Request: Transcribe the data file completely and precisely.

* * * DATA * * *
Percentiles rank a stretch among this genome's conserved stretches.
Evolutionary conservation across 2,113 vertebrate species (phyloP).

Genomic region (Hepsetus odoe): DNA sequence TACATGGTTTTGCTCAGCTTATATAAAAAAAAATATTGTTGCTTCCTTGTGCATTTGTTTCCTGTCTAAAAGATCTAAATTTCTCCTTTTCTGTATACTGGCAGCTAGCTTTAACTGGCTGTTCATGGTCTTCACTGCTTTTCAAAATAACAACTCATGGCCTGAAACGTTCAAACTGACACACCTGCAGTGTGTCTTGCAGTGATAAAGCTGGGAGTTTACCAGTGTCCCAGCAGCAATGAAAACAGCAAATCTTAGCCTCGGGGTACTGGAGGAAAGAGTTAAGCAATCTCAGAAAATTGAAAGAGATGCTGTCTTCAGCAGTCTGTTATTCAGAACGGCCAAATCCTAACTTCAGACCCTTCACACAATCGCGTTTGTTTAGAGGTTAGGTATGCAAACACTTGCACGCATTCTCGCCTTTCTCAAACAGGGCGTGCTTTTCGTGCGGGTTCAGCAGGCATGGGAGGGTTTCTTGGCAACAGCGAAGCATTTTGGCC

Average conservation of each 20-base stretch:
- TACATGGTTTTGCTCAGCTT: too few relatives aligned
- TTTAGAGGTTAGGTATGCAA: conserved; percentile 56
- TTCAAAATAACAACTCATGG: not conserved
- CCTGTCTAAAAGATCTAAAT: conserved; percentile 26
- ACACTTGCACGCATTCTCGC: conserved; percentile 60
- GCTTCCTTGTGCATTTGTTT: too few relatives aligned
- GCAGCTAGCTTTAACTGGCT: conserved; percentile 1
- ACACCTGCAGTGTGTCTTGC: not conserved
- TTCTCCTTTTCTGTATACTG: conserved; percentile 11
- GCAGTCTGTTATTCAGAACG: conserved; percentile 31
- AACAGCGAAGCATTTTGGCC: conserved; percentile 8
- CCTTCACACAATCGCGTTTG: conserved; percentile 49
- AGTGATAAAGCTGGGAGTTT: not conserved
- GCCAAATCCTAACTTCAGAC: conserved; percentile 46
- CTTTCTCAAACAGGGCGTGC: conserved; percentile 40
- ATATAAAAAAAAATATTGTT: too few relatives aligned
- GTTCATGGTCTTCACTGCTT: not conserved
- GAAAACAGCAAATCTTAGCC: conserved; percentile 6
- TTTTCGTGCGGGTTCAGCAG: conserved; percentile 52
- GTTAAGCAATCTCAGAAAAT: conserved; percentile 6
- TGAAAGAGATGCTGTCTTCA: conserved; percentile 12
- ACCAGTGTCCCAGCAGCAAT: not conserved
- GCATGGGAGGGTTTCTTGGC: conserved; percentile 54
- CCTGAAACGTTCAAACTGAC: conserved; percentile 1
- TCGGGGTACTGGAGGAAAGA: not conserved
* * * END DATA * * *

Percentiles rank a stretch among this genome's conserved stretches.
Evolutionary conservation across 2,113 vertebrate species (phyloP).

Genomic region (Hepsetus odoe): DNA sequence TACATGGTTTTGCTCAGCTTATATAAAAAAAAATATTGTTGCTTCCTTGTGCATTTGTTTCCTGTCTAAAAGATCTAAATTTCTCCTTTTCTGTATACTGGCAGCTAGCTTTAACTGGCTGTTCATGGTCTTCACTGCTTTTCAAAATAACAACTCATGGCCTGAAACGTTCAAACTGACACACCTGCAGTGTGTCTTGCAGTGATAAAGCTGGGAGTTTACCAGTGTCCCAGCAGCAATGAAAACAGCAAATCTTAGCCTCGGGGTACTGGAGGAAAGAGTTAAGCAATCTCAGAAAATTGAAAGAGATGCTGTCTTCAGCAGTCTGTTATTCAGAACGGCCAAATCCTAACTTCAGACCCTTCACACAATCGCGTTTGTTTAGAGGTTAGGTATGCAAACACTTGCACGCATTCTCGCCTTTCTCAAACAGGGCGTGCTTTTCGTGCGGGTTCAGCAGGCATGGGAGGGTTTCTTGGCAACAGCGAAGCATTTTGGCC

Average conservation of each 20-base stretch:
- TACATGGTTTTGCTCAGCTT: too few relatives aligned
- TTTAGAGGTTAGGTATGCAA: conserved; percentile 56
- TTCAAAATAACAACTCATGG: not conserved
- CCTGTCTAAAAGATCTAAAT: conserved; percentile 26
- ACACTTGCACGCATTCTCGC: conserved; percentile 60
- GCTTCCTTGTGCATTTGTTT: too few relatives aligned
- GCAGCTAGCTTTAACTGGCT: conserved; percentile 1
- ACACCTGCAGTGTGTCTTGC: not conserved
- TTCTCCTTTTCTGTATACTG: conserved; percentile 11
- GCAGTCTGTTATTCAGAACG: conserved; percentile 31
- AACAGCGAAGCATTTTGGCC: conserved; percentile 8
- CCTTCACACAATCGCGTTTG: conserved; percentile 49
- AGTGATAAAGCTGGGAGTTT: not conserved
- GCCAAATCCTAACTTCAGAC: conserved; percentile 46
- CTTTCTCAAACAGGGCGTGC: conserved; percentile 40
- ATATAAAAAAAAATATTGTT: too few relatives aligned
- GTTCATGGTCTTCACTGCTT: not conserved
- GAAAACAGCAAATCTTAGCC: conserved; percentile 6
- TTTTCGTGCGGGTTCAGCAG: conserved; percentile 52
- GTTAAGCAATCTCAGAAAAT: conserved; percentile 6
- TGAAAGAGATGCTGTCTTCA: conserved; percentile 12
- ACCAGTGTCCCAGCAGCAAT: not conserved
- GCATGGGAGGGTTTCTTGGC: conserved; percentile 54
- CCTGAAACGTTCAAACTGAC: conserved; percentile 1
- TCGGGGTACTGGAGGAAAGA: not conserved